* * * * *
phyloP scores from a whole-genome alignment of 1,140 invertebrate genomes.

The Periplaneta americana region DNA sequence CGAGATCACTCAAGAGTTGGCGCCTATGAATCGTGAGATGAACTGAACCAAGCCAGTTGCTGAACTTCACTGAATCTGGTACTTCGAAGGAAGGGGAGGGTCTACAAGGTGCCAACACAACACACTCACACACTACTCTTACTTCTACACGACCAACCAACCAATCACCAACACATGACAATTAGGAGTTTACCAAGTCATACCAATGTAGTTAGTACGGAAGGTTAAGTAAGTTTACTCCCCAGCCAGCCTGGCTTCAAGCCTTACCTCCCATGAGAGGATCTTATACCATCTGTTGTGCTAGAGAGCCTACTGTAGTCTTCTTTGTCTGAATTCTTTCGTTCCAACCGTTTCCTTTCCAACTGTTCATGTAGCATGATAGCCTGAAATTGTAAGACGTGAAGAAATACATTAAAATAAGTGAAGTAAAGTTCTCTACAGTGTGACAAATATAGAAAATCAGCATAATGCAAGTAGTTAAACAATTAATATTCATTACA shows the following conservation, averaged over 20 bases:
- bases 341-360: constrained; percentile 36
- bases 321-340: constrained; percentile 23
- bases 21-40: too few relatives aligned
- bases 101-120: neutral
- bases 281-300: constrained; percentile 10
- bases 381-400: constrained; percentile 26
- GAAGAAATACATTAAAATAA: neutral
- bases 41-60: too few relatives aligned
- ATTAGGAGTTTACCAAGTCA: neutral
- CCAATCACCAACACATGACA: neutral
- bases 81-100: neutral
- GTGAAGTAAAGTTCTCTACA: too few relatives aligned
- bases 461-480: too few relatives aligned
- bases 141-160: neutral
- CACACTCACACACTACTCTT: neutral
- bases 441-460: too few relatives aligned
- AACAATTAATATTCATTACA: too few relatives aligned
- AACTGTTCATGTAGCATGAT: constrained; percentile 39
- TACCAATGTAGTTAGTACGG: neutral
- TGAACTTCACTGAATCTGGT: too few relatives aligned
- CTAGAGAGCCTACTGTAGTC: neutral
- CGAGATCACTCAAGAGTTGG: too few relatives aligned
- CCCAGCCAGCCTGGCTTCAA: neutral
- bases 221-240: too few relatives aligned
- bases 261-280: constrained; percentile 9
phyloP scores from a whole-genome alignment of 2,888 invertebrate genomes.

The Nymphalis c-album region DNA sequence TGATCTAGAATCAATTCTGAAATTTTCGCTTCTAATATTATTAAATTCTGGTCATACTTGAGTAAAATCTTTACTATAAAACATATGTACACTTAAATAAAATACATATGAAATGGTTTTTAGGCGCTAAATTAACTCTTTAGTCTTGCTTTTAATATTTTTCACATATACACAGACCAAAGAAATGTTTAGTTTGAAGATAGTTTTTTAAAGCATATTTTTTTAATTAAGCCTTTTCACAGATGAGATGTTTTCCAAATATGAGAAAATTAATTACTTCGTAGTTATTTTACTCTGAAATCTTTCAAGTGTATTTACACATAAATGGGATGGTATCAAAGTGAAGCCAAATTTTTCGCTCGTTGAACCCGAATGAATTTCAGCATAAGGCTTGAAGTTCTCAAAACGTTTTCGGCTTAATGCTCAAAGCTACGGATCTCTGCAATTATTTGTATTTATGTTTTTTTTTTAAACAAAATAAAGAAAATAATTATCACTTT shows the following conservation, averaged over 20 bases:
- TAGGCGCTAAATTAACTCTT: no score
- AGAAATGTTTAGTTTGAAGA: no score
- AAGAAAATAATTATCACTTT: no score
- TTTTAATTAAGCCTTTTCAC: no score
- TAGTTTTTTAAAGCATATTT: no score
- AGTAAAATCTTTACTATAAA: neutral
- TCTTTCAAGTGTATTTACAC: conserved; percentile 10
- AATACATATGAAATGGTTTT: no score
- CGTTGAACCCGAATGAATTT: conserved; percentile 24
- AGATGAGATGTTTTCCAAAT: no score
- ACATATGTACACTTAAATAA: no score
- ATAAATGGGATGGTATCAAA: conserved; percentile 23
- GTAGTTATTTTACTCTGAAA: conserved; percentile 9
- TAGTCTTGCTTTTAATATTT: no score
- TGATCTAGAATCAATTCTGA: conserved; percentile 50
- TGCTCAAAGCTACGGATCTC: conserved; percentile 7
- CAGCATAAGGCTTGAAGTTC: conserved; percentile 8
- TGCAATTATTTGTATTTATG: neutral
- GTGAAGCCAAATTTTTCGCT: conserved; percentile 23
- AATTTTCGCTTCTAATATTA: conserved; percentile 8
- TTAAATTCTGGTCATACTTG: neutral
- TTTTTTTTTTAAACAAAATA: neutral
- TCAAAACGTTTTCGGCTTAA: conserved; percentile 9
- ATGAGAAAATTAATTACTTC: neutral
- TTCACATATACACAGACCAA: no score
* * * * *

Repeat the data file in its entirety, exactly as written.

phyloP scores from a whole-genome alignment of 1,140 invertebrate genomes.

The Periplaneta americana region DNA sequence CGAGATCACTCAAGAGTTGGCGCCTATGAATCGTGAGATGAACTGAACCAAGCCAGTTGCTGAACTTCACTGAATCTGGTACTTCGAAGGAAGGGGAGGGTCTACAAGGTGCCAACACAACACACTCACACACTACTCTTACTTCTACACGACCAACCAACCAATCACCAACACATGACAATTAGGAGTTTACCAAGTCATACCAATGTAGTTAGTACGGAAGGTTAAGTAAGTTTACTCCCCAGCCAGCCTGGCTTCAAGCCTTACCTCCCATGAGAGGATCTTATACCATCTGTTGTGCTAGAGAGCCTACTGTAGTCTTCTTTGTCTGAATTCTTTCGTTCCAACCGTTTCCTTTCCAACTGTTCATGTAGCATGATAGCCTGAAATTGTAAGACGTGAAGAAATACATTAAAATAAGTGAAGTAAAGTTCTCTACAGTGTGACAAATATAGAAAATCAGCATAATGCAAGTAGTTAAACAATTAATATTCATTACA shows the following conservation, averaged over 20 bases:
- bases 341-360: constrained; percentile 36
- bases 321-340: constrained; percentile 23
- bases 21-40: too few relatives aligned
- bases 101-120: neutral
- bases 281-300: constrained; percentile 10
- bases 381-400: constrained; percentile 26
- GAAGAAATACATTAAAATAA: neutral
- bases 41-60: too few relatives aligned
- ATTAGGAGTTTACCAAGTCA: neutral
- CCAATCACCAACACATGACA: neutral
- bases 81-100: neutral
- GTGAAGTAAAGTTCTCTACA: too few relatives aligned
- bases 461-480: too few relatives aligned
- bases 141-160: neutral
- CACACTCACACACTACTCTT: neutral
- bases 441-460: too few relatives aligned
- AACAATTAATATTCATTACA: too few relatives aligned
- AACTGTTCATGTAGCATGAT: constrained; percentile 39
- TACCAATGTAGTTAGTACGG: neutral
- TGAACTTCACTGAATCTGGT: too few relatives aligned
- CTAGAGAGCCTACTGTAGTC: neutral
- CGAGATCACTCAAGAGTTGG: too few relatives aligned
- CCCAGCCAGCCTGGCTTCAA: neutral
- bases 221-240: too few relatives aligned
- bases 261-280: constrained; percentile 9
phyloP scores from a whole-genome alignment of 2,888 invertebrate genomes.

The Nymphalis c-album region DNA sequence TGATCTAGAATCAATTCTGAAATTTTCGCTTCTAATATTATTAAATTCTGGTCATACTTGAGTAAAATCTTTACTATAAAACATATGTACACTTAAATAAAATACATATGAAATGGTTTTTAGGCGCTAAATTAACTCTTTAGTCTTGCTTTTAATATTTTTCACATATACACAGACCAAAGAAATGTTTAGTTTGAAGATAGTTTTTTAAAGCATATTTTTTTAATTAAGCCTTTTCACAGATGAGATGTTTTCCAAATATGAGAAAATTAATTACTTCGTAGTTATTTTACTCTGAAATCTTTCAAGTGTATTTACACATAAATGGGATGGTATCAAAGTGAAGCCAAATTTTTCGCTCGTTGAACCCGAATGAATTTCAGCATAAGGCTTGAAGTTCTCAAAACGTTTTCGGCTTAATGCTCAAAGCTACGGATCTCTGCAATTATTTGTATTTATGTTTTTTTTTTAAACAAAATAAAGAAAATAATTATCACTTT shows the following conservation, averaged over 20 bases:
- TAGGCGCTAAATTAACTCTT: no score
- AGAAATGTTTAGTTTGAAGA: no score
- AAGAAAATAATTATCACTTT: no score
- TTTTAATTAAGCCTTTTCAC: no score
- TAGTTTTTTAAAGCATATTT: no score
- AGTAAAATCTTTACTATAAA: neutral
- TCTTTCAAGTGTATTTACAC: conserved; percentile 10
- AATACATATGAAATGGTTTT: no score
- CGTTGAACCCGAATGAATTT: conserved; percentile 24
- AGATGAGATGTTTTCCAAAT: no score
- ACATATGTACACTTAAATAA: no score
- ATAAATGGGATGGTATCAAA: conserved; percentile 23
- GTAGTTATTTTACTCTGAAA: conserved; percentile 9
- TAGTCTTGCTTTTAATATTT: no score
- TGATCTAGAATCAATTCTGA: conserved; percentile 50
- TGCTCAAAGCTACGGATCTC: conserved; percentile 7
- CAGCATAAGGCTTGAAGTTC: conserved; percentile 8
- TGCAATTATTTGTATTTATG: neutral
- GTGAAGCCAAATTTTTCGCT: conserved; percentile 23
- AATTTTCGCTTCTAATATTA: conserved; percentile 8
- TTAAATTCTGGTCATACTTG: neutral
- TTTTTTTTTTAAACAAAATA: neutral
- TCAAAACGTTTTCGGCTTAA: conserved; percentile 9
- ATGAGAAAATTAATTACTTC: neutral
- TTCACATATACACAGACCAA: no score